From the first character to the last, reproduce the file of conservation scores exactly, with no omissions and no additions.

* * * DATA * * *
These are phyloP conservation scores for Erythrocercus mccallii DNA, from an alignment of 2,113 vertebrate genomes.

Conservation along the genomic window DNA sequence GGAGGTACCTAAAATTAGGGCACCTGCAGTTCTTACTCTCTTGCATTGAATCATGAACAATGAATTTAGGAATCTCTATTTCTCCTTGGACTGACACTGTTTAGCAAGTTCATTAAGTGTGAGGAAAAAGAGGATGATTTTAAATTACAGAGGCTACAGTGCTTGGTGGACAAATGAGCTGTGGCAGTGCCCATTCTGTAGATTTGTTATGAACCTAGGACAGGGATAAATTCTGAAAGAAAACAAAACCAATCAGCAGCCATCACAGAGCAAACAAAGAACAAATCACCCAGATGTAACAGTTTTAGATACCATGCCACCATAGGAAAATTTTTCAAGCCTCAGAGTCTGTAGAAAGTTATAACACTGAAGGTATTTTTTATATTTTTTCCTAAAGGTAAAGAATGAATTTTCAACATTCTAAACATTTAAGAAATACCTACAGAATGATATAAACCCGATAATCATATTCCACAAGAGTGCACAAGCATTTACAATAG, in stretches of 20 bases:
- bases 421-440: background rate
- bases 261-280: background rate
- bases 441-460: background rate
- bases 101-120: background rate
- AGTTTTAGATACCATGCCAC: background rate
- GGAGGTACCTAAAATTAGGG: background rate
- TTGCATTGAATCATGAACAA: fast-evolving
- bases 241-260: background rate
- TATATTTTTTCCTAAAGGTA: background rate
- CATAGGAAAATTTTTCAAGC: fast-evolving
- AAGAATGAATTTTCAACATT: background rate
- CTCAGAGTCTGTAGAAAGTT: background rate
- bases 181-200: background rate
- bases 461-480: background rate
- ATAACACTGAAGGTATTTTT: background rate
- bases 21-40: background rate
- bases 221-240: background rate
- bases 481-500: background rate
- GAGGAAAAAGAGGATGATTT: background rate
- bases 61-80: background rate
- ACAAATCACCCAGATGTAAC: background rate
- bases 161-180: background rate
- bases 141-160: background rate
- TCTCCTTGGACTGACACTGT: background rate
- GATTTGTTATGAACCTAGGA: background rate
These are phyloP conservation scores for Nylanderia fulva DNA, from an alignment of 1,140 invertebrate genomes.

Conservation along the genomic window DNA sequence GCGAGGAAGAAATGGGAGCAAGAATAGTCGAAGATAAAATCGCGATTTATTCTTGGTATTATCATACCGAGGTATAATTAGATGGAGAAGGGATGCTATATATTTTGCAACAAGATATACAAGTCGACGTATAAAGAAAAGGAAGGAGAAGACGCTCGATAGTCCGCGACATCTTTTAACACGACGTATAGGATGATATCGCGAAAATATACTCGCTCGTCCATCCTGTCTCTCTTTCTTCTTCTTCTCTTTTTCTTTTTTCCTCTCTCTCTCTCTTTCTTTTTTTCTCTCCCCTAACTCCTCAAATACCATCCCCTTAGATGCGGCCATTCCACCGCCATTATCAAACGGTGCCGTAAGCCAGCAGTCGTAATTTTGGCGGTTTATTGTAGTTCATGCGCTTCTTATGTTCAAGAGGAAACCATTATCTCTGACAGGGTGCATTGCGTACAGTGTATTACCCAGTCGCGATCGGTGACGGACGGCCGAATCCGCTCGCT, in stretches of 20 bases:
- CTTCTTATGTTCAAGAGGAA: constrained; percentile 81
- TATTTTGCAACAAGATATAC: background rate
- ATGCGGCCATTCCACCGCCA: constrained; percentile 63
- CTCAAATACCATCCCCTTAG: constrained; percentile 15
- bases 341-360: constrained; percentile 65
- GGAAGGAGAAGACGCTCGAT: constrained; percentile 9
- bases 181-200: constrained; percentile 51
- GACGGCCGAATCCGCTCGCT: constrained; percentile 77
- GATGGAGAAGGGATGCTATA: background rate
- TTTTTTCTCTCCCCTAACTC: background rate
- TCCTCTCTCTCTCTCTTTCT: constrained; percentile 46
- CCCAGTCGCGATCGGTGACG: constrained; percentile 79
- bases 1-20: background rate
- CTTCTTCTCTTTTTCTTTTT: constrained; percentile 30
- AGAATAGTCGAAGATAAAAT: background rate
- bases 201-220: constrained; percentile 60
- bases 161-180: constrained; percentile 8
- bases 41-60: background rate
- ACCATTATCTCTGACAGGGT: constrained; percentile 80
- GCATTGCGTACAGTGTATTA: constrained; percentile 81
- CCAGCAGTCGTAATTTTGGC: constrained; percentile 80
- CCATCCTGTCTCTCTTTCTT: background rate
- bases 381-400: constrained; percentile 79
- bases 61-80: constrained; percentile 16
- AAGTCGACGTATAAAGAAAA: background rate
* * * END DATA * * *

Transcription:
These are phyloP conservation scores for Erythrocercus mccallii DNA, from an alignment of 2,113 vertebrate genomes.

Conservation along the genomic window DNA sequence GGAGGTACCTAAAATTAGGGCACCTGCAGTTCTTACTCTCTTGCATTGAATCATGAACAATGAATTTAGGAATCTCTATTTCTCCTTGGACTGACACTGTTTAGCAAGTTCATTAAGTGTGAGGAAAAAGAGGATGATTTTAAATTACAGAGGCTACAGTGCTTGGTGGACAAATGAGCTGTGGCAGTGCCCATTCTGTAGATTTGTTATGAACCTAGGACAGGGATAAATTCTGAAAGAAAACAAAACCAATCAGCAGCCATCACAGAGCAAACAAAGAACAAATCACCCAGATGTAACAGTTTTAGATACCATGCCACCATAGGAAAATTTTTCAAGCCTCAGAGTCTGTAGAAAGTTATAACACTGAAGGTATTTTTTATATTTTTTCCTAAAGGTAAAGAATGAATTTTCAACATTCTAAACATTTAAGAAATACCTACAGAATGATATAAACCCGATAATCATATTCCACAAGAGTGCACAAGCATTTACAATAG, in stretches of 20 bases:
- bases 421-440: background rate
- bases 261-280: background rate
- bases 441-460: background rate
- bases 101-120: background rate
- AGTTTTAGATACCATGCCAC: background rate
- GGAGGTACCTAAAATTAGGG: background rate
- TTGCATTGAATCATGAACAA: fast-evolving
- bases 241-260: background rate
- TATATTTTTTCCTAAAGGTA: background rate
- CATAGGAAAATTTTTCAAGC: fast-evolving
- AAGAATGAATTTTCAACATT: background rate
- CTCAGAGTCTGTAGAAAGTT: background rate
- bases 181-200: background rate
- bases 461-480: background rate
- ATAACACTGAAGGTATTTTT: background rate
- bases 21-40: background rate
- bases 221-240: background rate
- bases 481-500: background rate
- GAGGAAAAAGAGGATGATTT: background rate
- bases 61-80: background rate
- ACAAATCACCCAGATGTAAC: background rate
- bases 161-180: background rate
- bases 141-160: background rate
- TCTCCTTGGACTGACACTGT: background rate
- GATTTGTTATGAACCTAGGA: background rate
These are phyloP conservation scores for Nylanderia fulva DNA, from an alignment of 1,140 invertebrate genomes.

Conservation along the genomic window DNA sequence GCGAGGAAGAAATGGGAGCAAGAATAGTCGAAGATAAAATCGCGATTTATTCTTGGTATTATCATACCGAGGTATAATTAGATGGAGAAGGGATGCTATATATTTTGCAACAAGATATACAAGTCGACGTATAAAGAAAAGGAAGGAGAAGACGCTCGATAGTCCGCGACATCTTTTAACACGACGTATAGGATGATATCGCGAAAATATACTCGCTCGTCCATCCTGTCTCTCTTTCTTCTTCTTCTCTTTTTCTTTTTTCCTCTCTCTCTCTCTTTCTTTTTTTCTCTCCCCTAACTCCTCAAATACCATCCCCTTAGATGCGGCCATTCCACCGCCATTATCAAACGGTGCCGTAAGCCAGCAGTCGTAATTTTGGCGGTTTATTGTAGTTCATGCGCTTCTTATGTTCAAGAGGAAACCATTATCTCTGACAGGGTGCATTGCGTACAGTGTATTACCCAGTCGCGATCGGTGACGGACGGCCGAATCCGCTCGCT, in stretches of 20 bases:
- CTTCTTATGTTCAAGAGGAA: constrained; percentile 81
- TATTTTGCAACAAGATATAC: background rate
- ATGCGGCCATTCCACCGCCA: constrained; percentile 63
- CTCAAATACCATCCCCTTAG: constrained; percentile 15
- bases 341-360: constrained; percentile 65
- GGAAGGAGAAGACGCTCGAT: constrained; percentile 9
- bases 181-200: constrained; percentile 51
- GACGGCCGAATCCGCTCGCT: constrained; percentile 77
- GATGGAGAAGGGATGCTATA: background rate
- TTTTTTCTCTCCCCTAACTC: background rate
- TCCTCTCTCTCTCTCTTTCT: constrained; percentile 46
- CCCAGTCGCGATCGGTGACG: constrained; percentile 79
- bases 1-20: background rate
- CTTCTTCTCTTTTTCTTTTT: constrained; percentile 30
- AGAATAGTCGAAGATAAAAT: background rate
- bases 201-220: constrained; percentile 60
- bases 161-180: constrained; percentile 8
- bases 41-60: background rate
- ACCATTATCTCTGACAGGGT: constrained; percentile 80
- GCATTGCGTACAGTGTATTA: constrained; percentile 81
- CCAGCAGTCGTAATTTTGGC: constrained; percentile 80
- CCATCCTGTCTCTCTTTCTT: background rate
- bases 381-400: constrained; percentile 79
- bases 61-80: constrained; percentile 16
- AAGTCGACGTATAAAGAAAA: background rate